Saturday, September 12, 2020

Q&A with Ariana Neumann

Ariana Neumann is the author of the new book When Time Stopped: A Memoir of My Father's War and What Remains. She grew up in Venezuela and now lives in London. 


Q: Why did you decide to write When Time Stopped? 


A: It didn’t start off as a book idea, but as personal journey to find my roots and solve the mystery of my father. The journey started around 1980 though I didn’t get all the pieces and documents that I needed until decades later. I began the proper research in 2011. 


As I researched, and traced people all over the world, these remarkable stories of courage, love and defiance emerged. I felt strongly that they needed to be told. I’ve always written though more as a form of therapy. I had written short newspaper pieces, but I was hesitant about writing something longer. 


In 2017 a Holocaust survivor who had managed live out the war in Italy hidden in a convent for three years told me that I had to write my family’s story. That I had to do it for him and for my own family. 


Slowly, the stories became so important that I started to worry less about the writing and more about telling them and capturing their magic. It became a “book” in 2017 when a friend of a friend put me in touch with an agent and she sold the proposal to Scribner. 

Q: The book tells your father's story and also your own, as you discovered more about his family history. What did you see as the right balance between the two as you were writing?


A: This is very easy because for me, the story of my father and my family was always the important part. Initially the book was just going to be about them, the narrative was 100 percent their story.


 But my husband, who is a brilliant sounding board, felt that putting my journey in would anchor the story in the present. I was hesitant but then both my agent and my editors at Scribner insisted I had to "put" my story in it too. So I am in the narrative to help the reader travel in time, to tell the story from the perspective of a second generation. 


I suppose the balance is around 20 percent my journey, 80 percent my family’s story. But really to me it’s always been about telling the family history and the stories of those brave and extraordinary people that helped them during World War II. The book is for and about them.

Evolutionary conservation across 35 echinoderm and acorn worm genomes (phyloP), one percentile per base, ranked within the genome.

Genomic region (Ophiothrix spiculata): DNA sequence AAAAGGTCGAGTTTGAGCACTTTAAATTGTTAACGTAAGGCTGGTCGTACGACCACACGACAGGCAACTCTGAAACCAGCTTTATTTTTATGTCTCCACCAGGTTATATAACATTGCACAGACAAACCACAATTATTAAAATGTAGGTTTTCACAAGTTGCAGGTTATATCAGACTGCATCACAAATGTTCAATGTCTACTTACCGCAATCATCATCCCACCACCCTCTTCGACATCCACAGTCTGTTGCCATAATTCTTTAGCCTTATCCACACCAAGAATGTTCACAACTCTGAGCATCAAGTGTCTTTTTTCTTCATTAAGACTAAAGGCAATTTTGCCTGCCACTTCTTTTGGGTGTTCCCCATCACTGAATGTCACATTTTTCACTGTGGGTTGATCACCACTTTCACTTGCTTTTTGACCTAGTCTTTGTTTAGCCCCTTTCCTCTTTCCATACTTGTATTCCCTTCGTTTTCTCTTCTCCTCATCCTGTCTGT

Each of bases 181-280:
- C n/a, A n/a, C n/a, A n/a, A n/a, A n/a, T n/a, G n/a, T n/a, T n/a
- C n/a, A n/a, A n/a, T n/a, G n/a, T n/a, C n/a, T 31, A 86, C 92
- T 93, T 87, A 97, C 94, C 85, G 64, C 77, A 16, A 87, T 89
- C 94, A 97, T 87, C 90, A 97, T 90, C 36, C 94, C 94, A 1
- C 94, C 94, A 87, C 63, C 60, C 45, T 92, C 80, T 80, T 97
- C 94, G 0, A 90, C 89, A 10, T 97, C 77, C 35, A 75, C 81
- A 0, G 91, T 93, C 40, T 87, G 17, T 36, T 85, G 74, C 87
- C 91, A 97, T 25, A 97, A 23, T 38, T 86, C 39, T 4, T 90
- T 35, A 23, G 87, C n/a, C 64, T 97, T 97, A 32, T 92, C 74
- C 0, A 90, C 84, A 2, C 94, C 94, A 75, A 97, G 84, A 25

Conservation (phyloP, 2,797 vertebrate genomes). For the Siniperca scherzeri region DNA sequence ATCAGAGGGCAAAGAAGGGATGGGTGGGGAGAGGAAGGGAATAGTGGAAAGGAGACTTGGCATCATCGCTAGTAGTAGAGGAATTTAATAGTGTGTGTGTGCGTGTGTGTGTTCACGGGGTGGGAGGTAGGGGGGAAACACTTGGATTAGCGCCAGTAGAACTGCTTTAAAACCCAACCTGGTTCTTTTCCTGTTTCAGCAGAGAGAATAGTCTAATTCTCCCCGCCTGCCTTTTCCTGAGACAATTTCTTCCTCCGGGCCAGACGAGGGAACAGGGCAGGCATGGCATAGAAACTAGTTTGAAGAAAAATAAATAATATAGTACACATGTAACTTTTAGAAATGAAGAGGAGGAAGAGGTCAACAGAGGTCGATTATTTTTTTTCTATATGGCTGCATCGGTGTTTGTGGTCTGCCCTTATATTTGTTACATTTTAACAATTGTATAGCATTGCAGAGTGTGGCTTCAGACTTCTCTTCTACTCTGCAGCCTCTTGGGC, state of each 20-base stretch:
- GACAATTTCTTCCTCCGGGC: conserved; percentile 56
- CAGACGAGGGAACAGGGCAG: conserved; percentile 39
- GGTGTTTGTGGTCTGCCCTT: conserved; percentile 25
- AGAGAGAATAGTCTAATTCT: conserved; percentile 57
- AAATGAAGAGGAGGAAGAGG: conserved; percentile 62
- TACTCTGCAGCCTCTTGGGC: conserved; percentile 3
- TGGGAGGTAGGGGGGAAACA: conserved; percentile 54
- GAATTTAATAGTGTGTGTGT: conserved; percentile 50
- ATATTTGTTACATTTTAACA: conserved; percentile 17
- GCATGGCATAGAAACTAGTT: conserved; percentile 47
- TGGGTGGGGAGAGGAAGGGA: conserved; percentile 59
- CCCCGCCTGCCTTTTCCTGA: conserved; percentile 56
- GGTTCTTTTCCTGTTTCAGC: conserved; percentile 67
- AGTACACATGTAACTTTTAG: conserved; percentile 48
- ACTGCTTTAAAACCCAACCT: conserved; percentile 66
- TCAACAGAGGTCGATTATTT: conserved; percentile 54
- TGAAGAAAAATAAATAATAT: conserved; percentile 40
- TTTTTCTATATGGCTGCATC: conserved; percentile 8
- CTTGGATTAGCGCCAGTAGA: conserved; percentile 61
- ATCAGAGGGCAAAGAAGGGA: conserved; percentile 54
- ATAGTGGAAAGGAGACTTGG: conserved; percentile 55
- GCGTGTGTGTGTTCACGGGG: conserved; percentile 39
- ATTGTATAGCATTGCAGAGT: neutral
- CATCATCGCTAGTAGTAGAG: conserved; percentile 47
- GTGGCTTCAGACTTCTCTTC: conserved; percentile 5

Q: How much did you know growing up about your father's experiences during World War II? 


A: As a young girl in Caracas I knew nothing of my father’s experiences in WWII. I knew he was born in Prague and that he had emigrated to Venezuela in 1949. I was told, at some point, that he had a difficult war and had escaped a “broken” Europe but in my happy childhood in the tropics all that seemed a world away. 


I did not know any details about the war because when I was a child my father never spoke about the past. It wasn’t until after his death that I discovered that my father had uncles and aunts and cousins. He was one of a family of 34 people. 


Q: What impact did writing this book have on you? 


A: In terms of what I discovered it was both shattering and supremely fulfilling. What happened to too many people during the war was horrific. Solving the mysteries of my family’s past allowed me to finally understand my father and find these great people who were not really forgotten but were definitely veiled in silence. I now have a vibrant family that I had never been told about. 


On a more intrinsic level it has made me more aware of who I am, it has changed my identity and made me aware of my roots and the rich heritage that I came from. 


It has also, on a practical level, shown me that if you want to write, all you have to do is write. Having a good story to tell certainly helps but the only way to do it is to sit down and write it, as honestly and passionately as you can. 


Q: What are you working on now? 


A: I’m researching two things currently. One is about injustice and hope and involves three young men and a boat in 1940, the other one is about a brilliant and beautiful single mom and writer in the ‘50s and ‘60s… I am hoping they will be my second and third books! 


Q: Anything else we should know? 


A: One thing that I discovered in my research and that will remain with me always is how remarkable and resilient people really are. You can torture, imprison, and silence them but you cannot destroy their spirit. 


Lastly, if anyone is thinking of researching their family stories they absolutely should. It is so rewarding to connect with one’s roots and family tales. We are all made up of our stories and that of those that came before us. 


And if the past seems daunting, you shouldn’t be scared of the darkness because once you delve into it, you’ll find that there’s always more beauty and light than you expected. And if you don’t find the light and beauty right away, there are always walks in nature, mugs of warming hot tea (or chocolate) and a bit of Zumba to give you the strength to keep going.


 --Interview with Deborah Kalb

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